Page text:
It was just what Zola had demanded from his players, who survived an uncomfortable first half-hour before making their move.
He said: "It was the result we were looking for and we are pleased.
"It wasn't, especially in the second half, a brilliant performance, but maybe we thought we wanted to keep it that way and not risk too much.
"But it was a great result. That's what we wanted and it was very professional."
If the game turned on Behrami's 44th-minute strike, Pool's hopes of staging a fightback were killed in their infancy when, in injury time at the end of the first half, referee Lee Mason's controversial penalty decision handed the Hammers a second, decisive goal.
Central defender Michael Nelson, for reasons best known to himself, handled Carlton Cole's flick-on, and the official pointed to the spot, although replays confirmed the incident had taken place at least a yard outside the penalty area.
Mark Noble, however, was not distracted by the boos ringing around Victoria Park and duly dispatched the ball past keeper Arran Lee-Barrett to secure the victory.
Zola said: "I haven't seen it. They have just been telling me now. It might be, I don't know.
"But sometimes in football, the referee can pick up a right decision, sometimes they can be wrong. But I don't think we beat Hartlepool because of that penalty."
Up until Behrami's goal, the League One side had more than made a fist of it, and had the impressive Scott Parker not cleared Michael Mackay's ninth-minute header off the line, things might have been even more uncomfortable for the visitors.
Robert Green had to make a fine one-handed save from Gary Liddle's header after the break, but by that point Pool's cause was a lost one.
Pool's director of sport Chris Turner, however, was not making excuses.
He said: "I'm not going to harp on about that decision. It went against us.
"I wasn't complaining at the time, but if it's not in the box, it's not in the box. But that's life.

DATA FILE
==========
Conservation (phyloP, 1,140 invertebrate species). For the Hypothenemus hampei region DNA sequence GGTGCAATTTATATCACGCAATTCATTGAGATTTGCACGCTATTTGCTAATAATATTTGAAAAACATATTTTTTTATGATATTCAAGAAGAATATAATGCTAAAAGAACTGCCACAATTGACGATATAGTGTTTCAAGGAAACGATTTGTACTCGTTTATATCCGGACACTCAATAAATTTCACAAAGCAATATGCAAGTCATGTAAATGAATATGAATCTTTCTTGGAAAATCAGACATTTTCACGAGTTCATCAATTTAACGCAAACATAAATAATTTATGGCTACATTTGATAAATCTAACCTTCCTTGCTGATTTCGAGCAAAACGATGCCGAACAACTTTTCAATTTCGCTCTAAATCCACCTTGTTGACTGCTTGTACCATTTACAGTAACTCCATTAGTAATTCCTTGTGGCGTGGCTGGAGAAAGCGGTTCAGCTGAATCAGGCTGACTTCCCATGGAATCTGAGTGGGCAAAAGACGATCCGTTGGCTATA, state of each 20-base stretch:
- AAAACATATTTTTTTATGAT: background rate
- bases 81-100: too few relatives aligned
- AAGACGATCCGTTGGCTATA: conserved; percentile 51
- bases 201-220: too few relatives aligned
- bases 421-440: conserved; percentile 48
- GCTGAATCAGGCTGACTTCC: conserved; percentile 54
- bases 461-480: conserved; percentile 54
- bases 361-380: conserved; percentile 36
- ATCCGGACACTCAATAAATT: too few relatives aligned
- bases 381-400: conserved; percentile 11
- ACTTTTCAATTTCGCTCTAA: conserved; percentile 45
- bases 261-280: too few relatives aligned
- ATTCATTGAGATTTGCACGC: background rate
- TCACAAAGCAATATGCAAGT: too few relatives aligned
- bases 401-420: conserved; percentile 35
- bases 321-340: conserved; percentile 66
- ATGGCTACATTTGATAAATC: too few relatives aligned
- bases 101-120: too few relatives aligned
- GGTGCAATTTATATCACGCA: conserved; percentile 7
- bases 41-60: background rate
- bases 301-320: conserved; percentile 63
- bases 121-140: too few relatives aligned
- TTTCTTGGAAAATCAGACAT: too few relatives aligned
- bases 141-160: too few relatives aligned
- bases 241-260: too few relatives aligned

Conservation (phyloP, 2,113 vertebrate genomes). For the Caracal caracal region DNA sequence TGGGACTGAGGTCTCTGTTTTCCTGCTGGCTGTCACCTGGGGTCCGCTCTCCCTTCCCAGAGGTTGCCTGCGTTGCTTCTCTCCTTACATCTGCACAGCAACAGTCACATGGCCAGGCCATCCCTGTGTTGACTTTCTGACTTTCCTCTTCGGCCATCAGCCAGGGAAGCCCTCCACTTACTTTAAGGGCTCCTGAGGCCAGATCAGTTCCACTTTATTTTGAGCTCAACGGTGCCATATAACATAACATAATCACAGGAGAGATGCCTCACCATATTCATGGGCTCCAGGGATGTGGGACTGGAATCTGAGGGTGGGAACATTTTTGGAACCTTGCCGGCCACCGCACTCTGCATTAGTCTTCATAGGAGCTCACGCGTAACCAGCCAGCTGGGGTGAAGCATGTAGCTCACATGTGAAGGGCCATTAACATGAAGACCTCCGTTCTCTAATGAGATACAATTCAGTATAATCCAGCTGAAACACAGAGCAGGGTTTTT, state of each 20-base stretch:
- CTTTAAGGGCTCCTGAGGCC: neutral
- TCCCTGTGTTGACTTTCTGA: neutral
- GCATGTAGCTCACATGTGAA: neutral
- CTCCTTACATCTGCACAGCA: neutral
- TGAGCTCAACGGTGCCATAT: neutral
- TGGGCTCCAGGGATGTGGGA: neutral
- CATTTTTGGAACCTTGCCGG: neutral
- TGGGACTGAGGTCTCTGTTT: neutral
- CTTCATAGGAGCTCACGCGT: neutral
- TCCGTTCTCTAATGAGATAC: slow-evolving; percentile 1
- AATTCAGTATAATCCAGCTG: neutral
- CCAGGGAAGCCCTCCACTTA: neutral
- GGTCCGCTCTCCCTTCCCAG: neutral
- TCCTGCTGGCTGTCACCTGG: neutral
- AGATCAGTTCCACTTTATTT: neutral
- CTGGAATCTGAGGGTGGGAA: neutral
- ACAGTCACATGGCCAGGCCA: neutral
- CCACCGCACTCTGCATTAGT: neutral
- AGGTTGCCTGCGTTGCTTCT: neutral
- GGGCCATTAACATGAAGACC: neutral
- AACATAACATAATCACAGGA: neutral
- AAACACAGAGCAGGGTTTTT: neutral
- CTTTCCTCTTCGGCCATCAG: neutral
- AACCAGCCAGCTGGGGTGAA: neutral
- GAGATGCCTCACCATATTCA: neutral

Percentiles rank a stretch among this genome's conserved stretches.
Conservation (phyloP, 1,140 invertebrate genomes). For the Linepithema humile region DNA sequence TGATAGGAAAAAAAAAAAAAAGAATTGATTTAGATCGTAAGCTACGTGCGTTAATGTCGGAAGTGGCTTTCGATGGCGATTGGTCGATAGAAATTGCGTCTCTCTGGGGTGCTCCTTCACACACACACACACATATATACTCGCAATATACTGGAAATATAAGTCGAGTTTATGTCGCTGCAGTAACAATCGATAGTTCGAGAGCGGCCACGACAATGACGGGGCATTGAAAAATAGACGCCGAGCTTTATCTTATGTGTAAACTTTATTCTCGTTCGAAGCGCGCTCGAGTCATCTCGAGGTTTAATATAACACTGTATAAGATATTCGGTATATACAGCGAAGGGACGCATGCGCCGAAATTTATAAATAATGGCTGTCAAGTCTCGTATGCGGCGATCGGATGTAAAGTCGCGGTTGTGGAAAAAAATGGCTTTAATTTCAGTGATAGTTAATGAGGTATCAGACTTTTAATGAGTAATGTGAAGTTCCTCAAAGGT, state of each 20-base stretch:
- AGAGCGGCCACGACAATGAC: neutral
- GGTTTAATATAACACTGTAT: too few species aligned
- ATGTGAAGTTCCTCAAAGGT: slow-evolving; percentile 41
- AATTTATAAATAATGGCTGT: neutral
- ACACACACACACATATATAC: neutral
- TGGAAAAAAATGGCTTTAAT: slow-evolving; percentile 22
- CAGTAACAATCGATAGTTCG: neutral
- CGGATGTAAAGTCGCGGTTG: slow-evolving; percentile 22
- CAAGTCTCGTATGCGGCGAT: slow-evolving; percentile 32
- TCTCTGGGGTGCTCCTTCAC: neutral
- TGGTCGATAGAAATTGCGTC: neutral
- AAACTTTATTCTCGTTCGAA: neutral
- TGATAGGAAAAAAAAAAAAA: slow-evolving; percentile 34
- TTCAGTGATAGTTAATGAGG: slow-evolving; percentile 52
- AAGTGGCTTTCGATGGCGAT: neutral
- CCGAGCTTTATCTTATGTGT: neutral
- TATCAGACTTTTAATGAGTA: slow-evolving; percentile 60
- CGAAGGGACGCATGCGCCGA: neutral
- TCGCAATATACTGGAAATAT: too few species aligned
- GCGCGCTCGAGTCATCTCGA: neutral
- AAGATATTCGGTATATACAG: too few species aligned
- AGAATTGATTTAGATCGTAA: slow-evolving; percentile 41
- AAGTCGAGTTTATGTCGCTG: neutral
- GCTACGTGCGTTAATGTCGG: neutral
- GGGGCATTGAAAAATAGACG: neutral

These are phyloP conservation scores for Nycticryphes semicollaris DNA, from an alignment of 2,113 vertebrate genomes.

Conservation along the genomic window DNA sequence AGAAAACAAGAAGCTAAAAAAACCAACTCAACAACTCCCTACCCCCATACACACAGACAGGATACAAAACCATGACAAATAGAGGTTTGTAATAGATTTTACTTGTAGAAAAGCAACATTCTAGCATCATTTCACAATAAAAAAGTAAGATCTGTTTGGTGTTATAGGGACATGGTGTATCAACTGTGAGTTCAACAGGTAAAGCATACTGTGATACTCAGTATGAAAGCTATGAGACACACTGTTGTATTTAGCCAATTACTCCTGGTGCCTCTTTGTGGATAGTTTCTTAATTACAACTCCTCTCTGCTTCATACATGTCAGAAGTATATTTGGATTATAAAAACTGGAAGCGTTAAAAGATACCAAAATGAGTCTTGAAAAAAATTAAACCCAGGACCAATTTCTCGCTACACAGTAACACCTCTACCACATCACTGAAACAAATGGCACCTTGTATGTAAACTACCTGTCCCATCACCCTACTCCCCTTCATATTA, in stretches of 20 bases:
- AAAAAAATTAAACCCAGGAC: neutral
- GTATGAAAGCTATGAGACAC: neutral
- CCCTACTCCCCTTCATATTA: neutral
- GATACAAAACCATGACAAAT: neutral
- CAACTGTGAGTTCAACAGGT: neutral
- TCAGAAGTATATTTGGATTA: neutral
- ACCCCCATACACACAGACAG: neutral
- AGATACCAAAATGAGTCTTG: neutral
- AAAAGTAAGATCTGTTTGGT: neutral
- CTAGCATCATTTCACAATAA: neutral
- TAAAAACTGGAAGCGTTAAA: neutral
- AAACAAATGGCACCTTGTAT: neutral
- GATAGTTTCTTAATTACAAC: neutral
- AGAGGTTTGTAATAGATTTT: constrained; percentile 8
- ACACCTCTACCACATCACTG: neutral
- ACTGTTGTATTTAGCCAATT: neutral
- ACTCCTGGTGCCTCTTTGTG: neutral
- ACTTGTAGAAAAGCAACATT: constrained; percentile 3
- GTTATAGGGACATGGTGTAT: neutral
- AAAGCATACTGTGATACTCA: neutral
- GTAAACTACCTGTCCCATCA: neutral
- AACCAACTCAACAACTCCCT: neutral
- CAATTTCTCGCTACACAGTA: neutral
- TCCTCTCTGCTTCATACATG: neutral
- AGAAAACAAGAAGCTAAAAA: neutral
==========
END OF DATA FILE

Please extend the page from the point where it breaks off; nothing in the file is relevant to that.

"That second goal made it a lot easier for West Ham to come out in the second half and play how they played, and made it a lot harder for our boys going out in the second half because it was a mountain to climb psychologically.
"But in both halves of the game, the first 25 minutes of each half, we took the game to West Ham, caused them problems and put in a very creditable performance."
The win extended West Ham's unbeaten run to six games and left Zola, twice an FA Cup winner as a player with Chelsea, dreaming of another trip to Wembley.
He said: "To be fair, the players were really focused. They want to go to Wembley - we want to go to Wembley, and to go there, we need to go through games like this."
Meanwhile, Zola was unable to report any progress on the club's efforts to replace striker Craig Bellamy following his £14million move to Manchester City, but he insisted defender Matthew Upson is going nowhere.
Asked if Upson will remain at Upton Park, the Italian said: "Definitely. Matthew Upson didn't play today because he has played so many games and he needed a rest.
"He has also got some internationals coming up, so he needed to have a rest and I decided it was the time to rest him."